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Today's News

  • WHAT WE THINK: Flooded creeks are more dangerous than they seem

    It seems so simple.

    When water reaches out of the banks of a river, stream, creek or even a drainage ditch, we should stay out of it.

    Especially when it’s coming down, as they say, sideways, leaving every piece of ground saturated and every rivulet looking like the mighty Mississippi.

    But here were are again, as biblical storms threaten to fill Ohio Valley, we still have people trying to drive across flooded roads and bridges.

  • WE CONGRATULATE: An unbreakable bond and a unique friendship

     

    University of Kentucky Junior All-American Willie Cauley-Stein often left us speechless on the court.

    At 7-feet tall he could glide across the floor with the quickness of men 2-feet shorter. His amazing athletic ability allowed him to soar above helpless defenders for rebounds and his rim-rattling dunks left chins dropped in awe.

    But on Thursday, Cauley-Stein left another indelible mark on us.

  • WHAT WE THINK: A win for love and a win for rights

    On Friday the Supreme Court put an end to discussion of marriage in the eyes of the law.

    With a 5-4 ruling, the Court reversed a Sixth Circuit Court of Appeals decision that had upheld same-sex marriage bans in Kentucky, Ohio, Michigan and Tennessee.

    Now, as a nation instead of selected states, we can finally drop this silliness of referring to same-sex marriages and just say marriage.

    We understand why some do not agree with the decision, but for legal reasons we needed to have a change.

  • WE CONGRATULATE: JHS efforts on annual Men’s Health Fair

    More than two hundred likely strong-willed men turned out Saturday to make sure they remained healthy, and for that we thank Jewish Hospital Shelbyville and their co-sponsors and volunteers for their efforts.

    Providing an efficient, free set up for those in the community that either struggle with health care costs or health issues is a noble cause, and one that JHS is uniquely equipped to handle.

  • WHAT WE THINK: While cities expand tax rates are shrinking

    If it feels like your pockets are starting to fill back up a little, it’s easy to see why.

    As a whole Shelby County is thriving right now, and as Ronald Reagan would say, it’s trickling down.

    Not to say that our economic improvements have started solely at the top and worked their way down, that’s not exactly true.

    While lower gas prices will show you the most immediate gains, we need to look no futher than our own governments for a nice little boost.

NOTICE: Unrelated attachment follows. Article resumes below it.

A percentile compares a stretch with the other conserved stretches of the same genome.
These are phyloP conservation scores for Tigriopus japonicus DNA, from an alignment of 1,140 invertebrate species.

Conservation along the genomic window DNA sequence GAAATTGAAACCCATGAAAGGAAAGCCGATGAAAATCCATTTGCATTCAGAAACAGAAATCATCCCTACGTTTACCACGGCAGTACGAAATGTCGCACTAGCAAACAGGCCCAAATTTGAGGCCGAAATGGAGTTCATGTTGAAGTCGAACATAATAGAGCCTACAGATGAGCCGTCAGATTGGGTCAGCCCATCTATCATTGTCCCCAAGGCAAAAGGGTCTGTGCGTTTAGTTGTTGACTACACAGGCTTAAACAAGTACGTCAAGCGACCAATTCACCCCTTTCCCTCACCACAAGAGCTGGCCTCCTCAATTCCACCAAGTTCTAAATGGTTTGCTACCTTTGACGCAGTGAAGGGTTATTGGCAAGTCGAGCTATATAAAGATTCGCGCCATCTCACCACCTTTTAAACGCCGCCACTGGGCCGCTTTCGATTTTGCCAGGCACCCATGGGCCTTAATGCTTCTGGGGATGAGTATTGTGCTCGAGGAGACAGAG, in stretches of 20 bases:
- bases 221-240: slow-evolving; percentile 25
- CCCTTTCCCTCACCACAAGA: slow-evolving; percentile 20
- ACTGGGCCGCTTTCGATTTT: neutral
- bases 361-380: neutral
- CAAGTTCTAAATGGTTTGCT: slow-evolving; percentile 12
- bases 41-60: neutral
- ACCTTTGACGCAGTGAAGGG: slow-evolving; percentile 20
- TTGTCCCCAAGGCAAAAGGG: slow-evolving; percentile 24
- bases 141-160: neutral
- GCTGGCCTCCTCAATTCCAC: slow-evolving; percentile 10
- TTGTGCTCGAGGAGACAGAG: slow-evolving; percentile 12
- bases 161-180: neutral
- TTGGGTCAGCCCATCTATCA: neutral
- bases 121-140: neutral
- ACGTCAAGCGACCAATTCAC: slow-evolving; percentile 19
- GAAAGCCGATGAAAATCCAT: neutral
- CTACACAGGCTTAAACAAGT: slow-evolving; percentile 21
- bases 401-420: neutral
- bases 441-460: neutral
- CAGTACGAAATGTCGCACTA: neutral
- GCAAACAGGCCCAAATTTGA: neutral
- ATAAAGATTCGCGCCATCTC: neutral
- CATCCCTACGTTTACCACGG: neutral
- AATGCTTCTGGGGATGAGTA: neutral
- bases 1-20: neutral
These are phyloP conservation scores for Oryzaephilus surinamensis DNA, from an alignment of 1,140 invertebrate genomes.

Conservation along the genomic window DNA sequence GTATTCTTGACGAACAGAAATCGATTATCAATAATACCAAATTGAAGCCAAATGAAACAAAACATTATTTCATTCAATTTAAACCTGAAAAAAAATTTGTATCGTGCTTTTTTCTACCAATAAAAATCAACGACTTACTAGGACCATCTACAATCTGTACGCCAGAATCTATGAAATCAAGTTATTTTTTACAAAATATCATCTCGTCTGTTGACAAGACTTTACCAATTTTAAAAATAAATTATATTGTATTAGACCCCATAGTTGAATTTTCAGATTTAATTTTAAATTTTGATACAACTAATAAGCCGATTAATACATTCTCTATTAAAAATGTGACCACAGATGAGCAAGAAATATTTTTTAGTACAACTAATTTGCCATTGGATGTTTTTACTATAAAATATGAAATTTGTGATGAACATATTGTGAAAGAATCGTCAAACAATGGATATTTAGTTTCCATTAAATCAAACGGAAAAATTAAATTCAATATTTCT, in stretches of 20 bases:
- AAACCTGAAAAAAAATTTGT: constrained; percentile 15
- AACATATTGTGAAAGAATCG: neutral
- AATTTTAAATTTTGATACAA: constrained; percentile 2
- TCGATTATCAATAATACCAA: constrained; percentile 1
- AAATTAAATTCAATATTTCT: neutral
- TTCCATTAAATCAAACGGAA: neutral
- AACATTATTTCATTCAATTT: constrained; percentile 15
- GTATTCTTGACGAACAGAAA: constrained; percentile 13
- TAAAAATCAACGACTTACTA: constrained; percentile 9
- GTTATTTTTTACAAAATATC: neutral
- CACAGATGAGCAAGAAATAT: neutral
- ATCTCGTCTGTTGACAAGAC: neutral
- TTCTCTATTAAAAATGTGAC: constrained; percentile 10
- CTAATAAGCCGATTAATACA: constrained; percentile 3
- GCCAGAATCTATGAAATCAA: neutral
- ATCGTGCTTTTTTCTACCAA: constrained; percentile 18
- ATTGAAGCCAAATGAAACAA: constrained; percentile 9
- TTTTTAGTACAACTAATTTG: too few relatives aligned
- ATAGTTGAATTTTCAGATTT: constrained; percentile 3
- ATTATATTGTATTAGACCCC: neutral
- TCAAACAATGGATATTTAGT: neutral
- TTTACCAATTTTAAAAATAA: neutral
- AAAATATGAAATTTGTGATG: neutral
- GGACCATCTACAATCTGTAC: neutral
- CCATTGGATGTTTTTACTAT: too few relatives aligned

• Susanne of Allen Dale Farm, Part 3: Boarding Schools

    In July 1924, having spent over three years in Kentucky, Susanne, now nine, returned to Paris with her mother, the Marquise de Charette. Her schooling, which had begun at Nazareth Academy, near Bardstown, Kentucky, would continue in France and in Switzerland.

    Cours Dupanloup in Paris

  • Getting hitched

    Shelby County, long recognized as the Saddlebred Capital of the World, is working on gaining still another distinction – it’s a great place to get married.

    There are at least a half dozen locations in Shelby County – most of them farms – that offer venues in which to hold a wedding.

  • Revamped CUB location reopens

    One of Shelbyville’s Citizens Union Bank branches has a brand new look, and Monday opened up for business.

    Construction began on the CUB branch inside the Shelbyville Walmart on June 19, and workers put the finishing touches on this weekend. But even better than the new modern look, the transformation has given the bank customers more space, actually allowing them to walk into the bank instead of standing out in the aisle of the store.

  • Shelby football bonded at camp

    The start of football practice is always about getting in reps, introducing the old and the new concepts, finding out who can play where, but the for the Shelby County High School team the most important thing to come out of the three-day camp they attended at Eastern Kentucky University this week may have been the bonding.

  • Calvin brings home coaching honor

    It seems appropriate after 43 years in coaching, Shelby County High School assistant football coach Greg Calvin has grabbed the first honors of the upcoming football season.

    Calvin, the Shelby County defensive coordinator, was recently named the Greater Louisville Football Coaches Association’s Assistant Coach of the Year for last season.

    “I was a little bit surprised, but it was very pleasing,” Calvin said. “You don’t get into coaching for this kind of award, but it’s really nice to be recognized.”